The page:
Teacher Turnover and Teacher Quality
by David Grissmer & Sheila Nataraj Kirby - 1997
Draws on recent data from surveys and research conducted by the U.S. Department of Education to sketch the outline of the approaching changes in the teacher labor market and to comment on the issue of teacher quality. Enduring teacher quality requires institutional reform in the teacher preparation and compensation system. (Source: ERIC)
Perhaps the most dramatic change that has occurred over the ten-year period since we began research involving teacher supply and demand is the improvement in the quality of the data and the associated research. In the early 1980s, it was impossible to address such basic issues as:
At that time a plausible case could be made that a general teaching shortage might occur under certain conditions if then-quoted teacher attrition rates were accurate (Darling-Hammond, 1984). However, the conditions necessary to produce general shortages have not materialized, partly because then-nationally-published attrition rates were very inaccurate since they did not distinguish between permanent and temporary attrition. However, the report warning of a potential shortage helped highlight the need for, and spurred the production, of better data and research on teacher supply and demand. What followed over the next ten years was the production of some of the best data available on any occupational group in the nation and associated research that has revealed the complex patterns inherent in the teacher labor market.
The Department of Education's Schools and Staffing Survey (SASS), together with their Baccalaureate and Beyond Longitudinal Survey and some superb state data on teachers, has supported research that addresses most of the important questions concerning the flows of teachers into, out of, and back into teaching.1 More importantly, these data can provide the basis for describing the dramatic changes approaching in the teacher labor market and lay the basis for the planning and policies necessary to navigate through these changes.
The dramatic improvement in the data produced by the Department of Education on teachers, as well as on students, student assessment, and education issues generally, is an unheralded success story-especially given the beleaguered status of the department throughout much of this period. Recent annual volumes of The Condition of Education are the more visible manifestation of a climactic shift in the quality of data and associated research. Until such a shift occurred, the historical pattern of cycles of "hit or miss" educational reform was inevitable because research could not offer definitive guidance (Sarason, 1990; Tyack & Cuban, 1995). However, better quality research in education can begin to provide tested initiatives and accurate empirical evaluation of reform so that a continual cycle of self-sustaining improvement is engendered in our educational system (Wilson & Davis, 1994).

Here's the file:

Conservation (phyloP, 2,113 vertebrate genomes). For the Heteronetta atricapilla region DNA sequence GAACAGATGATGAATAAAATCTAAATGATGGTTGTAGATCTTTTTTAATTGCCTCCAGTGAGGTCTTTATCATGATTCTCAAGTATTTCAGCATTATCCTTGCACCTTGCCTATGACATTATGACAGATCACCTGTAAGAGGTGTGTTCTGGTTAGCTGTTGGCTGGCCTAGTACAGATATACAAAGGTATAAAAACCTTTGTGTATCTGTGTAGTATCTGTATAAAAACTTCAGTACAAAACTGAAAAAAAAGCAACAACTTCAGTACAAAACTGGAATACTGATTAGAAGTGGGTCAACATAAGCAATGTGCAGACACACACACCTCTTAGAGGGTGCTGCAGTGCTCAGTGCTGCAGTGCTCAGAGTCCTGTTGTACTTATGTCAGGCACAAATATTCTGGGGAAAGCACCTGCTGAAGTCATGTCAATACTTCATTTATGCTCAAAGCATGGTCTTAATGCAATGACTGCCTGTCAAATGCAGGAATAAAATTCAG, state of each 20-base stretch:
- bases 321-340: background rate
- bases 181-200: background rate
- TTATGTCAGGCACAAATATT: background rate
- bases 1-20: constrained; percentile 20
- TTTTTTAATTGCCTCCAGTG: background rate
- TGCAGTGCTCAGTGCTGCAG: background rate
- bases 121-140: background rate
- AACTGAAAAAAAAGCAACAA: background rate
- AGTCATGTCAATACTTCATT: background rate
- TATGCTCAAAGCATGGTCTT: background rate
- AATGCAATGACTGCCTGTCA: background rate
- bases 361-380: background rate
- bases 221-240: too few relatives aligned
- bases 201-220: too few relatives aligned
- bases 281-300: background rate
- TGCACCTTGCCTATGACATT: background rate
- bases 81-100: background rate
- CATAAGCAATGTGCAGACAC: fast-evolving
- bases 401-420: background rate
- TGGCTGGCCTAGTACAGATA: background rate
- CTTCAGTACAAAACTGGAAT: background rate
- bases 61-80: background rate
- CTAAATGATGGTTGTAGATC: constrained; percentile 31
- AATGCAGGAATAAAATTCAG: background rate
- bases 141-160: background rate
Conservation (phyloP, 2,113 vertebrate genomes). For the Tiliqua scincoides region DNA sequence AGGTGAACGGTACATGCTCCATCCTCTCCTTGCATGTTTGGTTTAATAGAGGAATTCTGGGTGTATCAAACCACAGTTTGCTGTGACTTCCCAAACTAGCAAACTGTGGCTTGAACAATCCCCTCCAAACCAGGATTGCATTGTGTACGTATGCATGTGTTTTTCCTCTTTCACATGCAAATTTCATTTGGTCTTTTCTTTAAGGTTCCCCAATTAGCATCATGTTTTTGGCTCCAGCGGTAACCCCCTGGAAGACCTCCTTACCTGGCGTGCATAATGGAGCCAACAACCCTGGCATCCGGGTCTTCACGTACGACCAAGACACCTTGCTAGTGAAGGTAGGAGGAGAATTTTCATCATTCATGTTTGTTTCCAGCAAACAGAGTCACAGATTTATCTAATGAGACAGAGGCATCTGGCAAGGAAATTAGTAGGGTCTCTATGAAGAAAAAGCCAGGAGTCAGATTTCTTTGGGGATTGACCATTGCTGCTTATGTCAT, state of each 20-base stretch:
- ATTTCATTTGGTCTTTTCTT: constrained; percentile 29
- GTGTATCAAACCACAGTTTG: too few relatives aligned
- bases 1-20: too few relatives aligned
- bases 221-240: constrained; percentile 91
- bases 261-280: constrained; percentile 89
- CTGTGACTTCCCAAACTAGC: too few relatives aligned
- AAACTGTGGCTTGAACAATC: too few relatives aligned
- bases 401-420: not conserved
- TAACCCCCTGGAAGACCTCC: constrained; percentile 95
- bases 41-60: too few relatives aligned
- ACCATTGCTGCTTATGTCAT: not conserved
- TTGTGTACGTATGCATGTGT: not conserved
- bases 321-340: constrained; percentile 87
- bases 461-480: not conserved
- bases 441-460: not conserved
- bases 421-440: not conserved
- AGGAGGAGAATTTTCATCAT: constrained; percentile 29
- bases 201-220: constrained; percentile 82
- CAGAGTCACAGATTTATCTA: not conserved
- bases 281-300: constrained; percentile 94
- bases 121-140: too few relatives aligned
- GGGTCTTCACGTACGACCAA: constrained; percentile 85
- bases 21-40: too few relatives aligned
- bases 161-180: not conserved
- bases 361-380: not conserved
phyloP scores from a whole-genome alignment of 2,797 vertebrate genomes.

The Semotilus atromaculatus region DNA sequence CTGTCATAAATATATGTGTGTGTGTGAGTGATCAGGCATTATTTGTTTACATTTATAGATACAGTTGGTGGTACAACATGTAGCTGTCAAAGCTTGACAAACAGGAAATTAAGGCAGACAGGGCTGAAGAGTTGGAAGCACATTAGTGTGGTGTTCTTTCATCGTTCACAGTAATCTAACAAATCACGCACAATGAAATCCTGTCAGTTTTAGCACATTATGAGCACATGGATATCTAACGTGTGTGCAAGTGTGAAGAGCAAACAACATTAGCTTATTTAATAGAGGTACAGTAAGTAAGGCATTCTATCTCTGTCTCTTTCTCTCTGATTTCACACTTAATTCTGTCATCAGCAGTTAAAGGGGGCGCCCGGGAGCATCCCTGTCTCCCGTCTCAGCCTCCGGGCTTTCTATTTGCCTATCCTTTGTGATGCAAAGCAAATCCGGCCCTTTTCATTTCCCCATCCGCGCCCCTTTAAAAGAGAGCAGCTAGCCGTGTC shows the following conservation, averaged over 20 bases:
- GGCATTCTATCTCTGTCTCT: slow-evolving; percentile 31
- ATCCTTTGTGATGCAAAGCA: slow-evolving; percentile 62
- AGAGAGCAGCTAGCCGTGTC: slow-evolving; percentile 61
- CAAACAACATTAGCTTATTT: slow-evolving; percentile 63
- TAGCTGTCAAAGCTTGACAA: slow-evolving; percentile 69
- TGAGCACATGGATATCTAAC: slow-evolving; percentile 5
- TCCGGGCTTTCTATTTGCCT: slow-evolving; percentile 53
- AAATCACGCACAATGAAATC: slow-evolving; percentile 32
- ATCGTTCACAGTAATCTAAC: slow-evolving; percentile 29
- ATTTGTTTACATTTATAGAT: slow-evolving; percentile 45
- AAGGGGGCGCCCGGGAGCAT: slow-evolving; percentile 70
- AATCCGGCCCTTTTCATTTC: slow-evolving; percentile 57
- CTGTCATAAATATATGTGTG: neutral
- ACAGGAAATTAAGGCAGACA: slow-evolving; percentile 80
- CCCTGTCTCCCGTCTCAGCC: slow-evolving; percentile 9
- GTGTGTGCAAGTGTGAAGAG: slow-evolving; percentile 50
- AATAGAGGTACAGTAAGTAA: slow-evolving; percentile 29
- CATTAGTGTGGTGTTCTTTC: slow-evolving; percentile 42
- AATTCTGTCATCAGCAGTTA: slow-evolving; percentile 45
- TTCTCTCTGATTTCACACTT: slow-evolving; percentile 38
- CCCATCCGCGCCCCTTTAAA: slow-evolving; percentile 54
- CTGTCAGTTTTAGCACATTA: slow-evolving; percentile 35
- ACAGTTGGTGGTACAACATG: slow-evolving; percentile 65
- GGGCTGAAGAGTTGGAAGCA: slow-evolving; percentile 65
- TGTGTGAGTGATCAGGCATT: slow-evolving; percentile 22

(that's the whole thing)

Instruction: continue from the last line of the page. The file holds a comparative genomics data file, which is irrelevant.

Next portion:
In this article, we want to draw on this new data and research to sketch the outline of the approaching changes in the teacher labor market and then comment on the critical issue of teacher quality.
THE CHANGING TEACHER LABOR MARKET
The labor market demand for entry-level teachers has undergone dramatic shifts over the last 30 years in response mainly to changing enrollments.2 During the period of the 1960s and early 1970s, the baby-boom generation increased school enrollments by 25 percent, and demand for entry-level teachers increased dramatically. Figure 8 shows that new, first-year teachers numbered about 115,000 in 1961 but increased to 190,000 by 1971. As the baby-boom generation passed out of schools and enrollments declined in the late 1970s and early 1980s, the demand for entry-level teachers plummeted and fell to about 50,000 by the early 1980s. However, increasing enrollments in the early 1990s have pushed the demand higher to about 75,000. These data illustrate how sensitive the demand for new teachers can be to changes in enrollments and other factors. While enrollments only increased and declined by about 25 percent, the demand for new teachers experienced far larger changes-from a low of 50,000 to a high of 190,000.